Save Our Spectrum, Educators Urge

WASHINGTON — A coalition of educators and wireless broadband providers plans to ask Commerce Secretary Donald Evans on Wednesday for help in their battle to preserve spectrum now designated for their use.

The spectrum, in the 2500 megahertz range, is one of two bands being studied for use as an international band for so-called third-generation mobile Internet service.

Current users of the band include companies like Sprint Corp. (FON) and WorldCom Inc. (WCOM), which are offering plans to set up fixed wireless Internet service, and smaller companies like Nucentrix Broadband Networks Inc. (NCNX) and IPWireless.

In addition, schools and nonprofits use the airwaves for educational broadcasts and broadband, and can lease their excess spectrum to commercial providers and plow the money back into education.

The 3G study is clouding the band’s future, educators say, even as studies reveal that 3G and educational fixed wireless uses aren’t compatible.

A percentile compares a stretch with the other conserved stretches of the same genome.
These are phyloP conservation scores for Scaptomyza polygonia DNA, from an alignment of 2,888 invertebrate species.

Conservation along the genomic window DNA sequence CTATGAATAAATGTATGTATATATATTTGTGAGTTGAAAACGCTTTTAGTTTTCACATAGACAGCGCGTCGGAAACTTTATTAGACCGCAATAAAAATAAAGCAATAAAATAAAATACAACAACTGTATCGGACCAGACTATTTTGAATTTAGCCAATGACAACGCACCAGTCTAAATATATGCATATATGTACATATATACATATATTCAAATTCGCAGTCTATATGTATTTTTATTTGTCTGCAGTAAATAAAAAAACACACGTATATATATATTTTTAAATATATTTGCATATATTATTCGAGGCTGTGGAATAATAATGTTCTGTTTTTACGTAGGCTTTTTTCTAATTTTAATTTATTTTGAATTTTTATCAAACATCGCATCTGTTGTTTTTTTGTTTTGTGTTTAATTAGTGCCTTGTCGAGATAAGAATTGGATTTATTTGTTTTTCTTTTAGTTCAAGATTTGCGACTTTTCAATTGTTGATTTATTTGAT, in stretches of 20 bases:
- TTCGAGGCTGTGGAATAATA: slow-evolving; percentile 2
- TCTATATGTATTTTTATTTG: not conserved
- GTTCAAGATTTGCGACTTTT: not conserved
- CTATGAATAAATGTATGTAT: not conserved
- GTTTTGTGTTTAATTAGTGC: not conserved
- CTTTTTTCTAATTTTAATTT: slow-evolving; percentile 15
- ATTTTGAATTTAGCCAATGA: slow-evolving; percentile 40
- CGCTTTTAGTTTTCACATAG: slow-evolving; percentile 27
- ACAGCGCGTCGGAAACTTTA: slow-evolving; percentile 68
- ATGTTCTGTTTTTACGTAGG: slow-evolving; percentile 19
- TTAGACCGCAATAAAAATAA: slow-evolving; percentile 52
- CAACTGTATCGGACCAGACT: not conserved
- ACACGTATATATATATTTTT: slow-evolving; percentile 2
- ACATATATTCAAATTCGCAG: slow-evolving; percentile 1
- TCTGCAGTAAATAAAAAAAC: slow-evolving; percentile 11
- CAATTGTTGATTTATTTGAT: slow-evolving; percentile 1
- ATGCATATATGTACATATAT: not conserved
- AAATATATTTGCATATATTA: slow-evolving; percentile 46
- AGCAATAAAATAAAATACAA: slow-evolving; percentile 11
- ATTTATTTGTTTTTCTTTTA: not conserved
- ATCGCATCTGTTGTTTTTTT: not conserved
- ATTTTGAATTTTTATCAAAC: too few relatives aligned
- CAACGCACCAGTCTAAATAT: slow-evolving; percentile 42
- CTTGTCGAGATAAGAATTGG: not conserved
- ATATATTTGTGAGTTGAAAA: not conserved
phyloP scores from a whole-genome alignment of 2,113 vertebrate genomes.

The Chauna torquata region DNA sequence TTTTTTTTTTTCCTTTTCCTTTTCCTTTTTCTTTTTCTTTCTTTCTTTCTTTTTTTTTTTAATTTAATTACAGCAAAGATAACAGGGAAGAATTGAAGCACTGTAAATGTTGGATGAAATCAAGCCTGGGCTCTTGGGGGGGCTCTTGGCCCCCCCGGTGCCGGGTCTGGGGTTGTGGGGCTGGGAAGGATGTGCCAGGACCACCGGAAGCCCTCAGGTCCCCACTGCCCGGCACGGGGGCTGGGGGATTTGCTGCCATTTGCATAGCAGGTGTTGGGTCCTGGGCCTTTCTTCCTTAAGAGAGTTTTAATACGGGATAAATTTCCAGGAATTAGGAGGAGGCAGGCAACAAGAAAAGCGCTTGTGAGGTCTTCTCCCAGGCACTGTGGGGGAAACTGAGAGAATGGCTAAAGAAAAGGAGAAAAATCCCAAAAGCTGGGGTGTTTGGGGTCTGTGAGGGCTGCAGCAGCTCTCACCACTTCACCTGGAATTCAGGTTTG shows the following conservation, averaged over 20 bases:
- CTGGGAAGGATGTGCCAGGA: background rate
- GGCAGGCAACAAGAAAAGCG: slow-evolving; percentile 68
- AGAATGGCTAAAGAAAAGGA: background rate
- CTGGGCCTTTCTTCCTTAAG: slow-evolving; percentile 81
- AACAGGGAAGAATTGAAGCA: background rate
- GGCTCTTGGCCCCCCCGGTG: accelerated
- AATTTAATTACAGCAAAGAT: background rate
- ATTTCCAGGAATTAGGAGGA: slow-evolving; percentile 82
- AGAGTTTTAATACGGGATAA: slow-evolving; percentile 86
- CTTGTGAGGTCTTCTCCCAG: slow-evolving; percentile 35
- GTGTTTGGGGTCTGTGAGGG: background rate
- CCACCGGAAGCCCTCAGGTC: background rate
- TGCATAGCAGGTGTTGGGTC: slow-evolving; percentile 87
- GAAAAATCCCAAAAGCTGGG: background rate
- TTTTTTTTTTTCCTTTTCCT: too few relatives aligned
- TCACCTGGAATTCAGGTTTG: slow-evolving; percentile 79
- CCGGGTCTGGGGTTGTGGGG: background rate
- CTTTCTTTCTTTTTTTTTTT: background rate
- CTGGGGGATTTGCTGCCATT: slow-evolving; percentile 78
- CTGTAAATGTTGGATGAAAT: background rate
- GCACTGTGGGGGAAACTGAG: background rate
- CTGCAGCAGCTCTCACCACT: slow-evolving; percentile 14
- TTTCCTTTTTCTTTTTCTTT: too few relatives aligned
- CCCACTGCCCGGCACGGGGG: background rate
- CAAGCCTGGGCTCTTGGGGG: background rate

“If the cloud is removed from this spectrum, then we can move forward,” said Leslie Harris, an attorney who heads the coalition. “It’s time to take us off the table.”

Fearing that the U.S. was falling behind Europe and Japan in the deployment of mobile Internet services, the Clinton Administration last fall began in earnest the search on the nation’s airwaves for 3G space. The search focused on two bands that would harmonize with spectrum used for 3G in other parts of the globe.

One study focused on using some of the educational spectrum, while another looked at using some of the spectrum allocated to the Pentagon.

The search included tight deadlines that called for the Federal Communications Commission, which oversees spectrum used commercially or by nonprofits, and Commerce’s National Telecommunications and Information Administration, which oversees government spectrum, to make a final allocation by July 30. The agencies are widely expected to miss the deadlines.

The FCC has ultimate authority over the 2500 Mhz band, but Mr. Evans could be influential in the agency’s decision. A report by the FCC indicated that both shared use of the spectrum or relocation of current users would be difficult.

Copyright (c) 2001 Dow Jones & Company, Inc.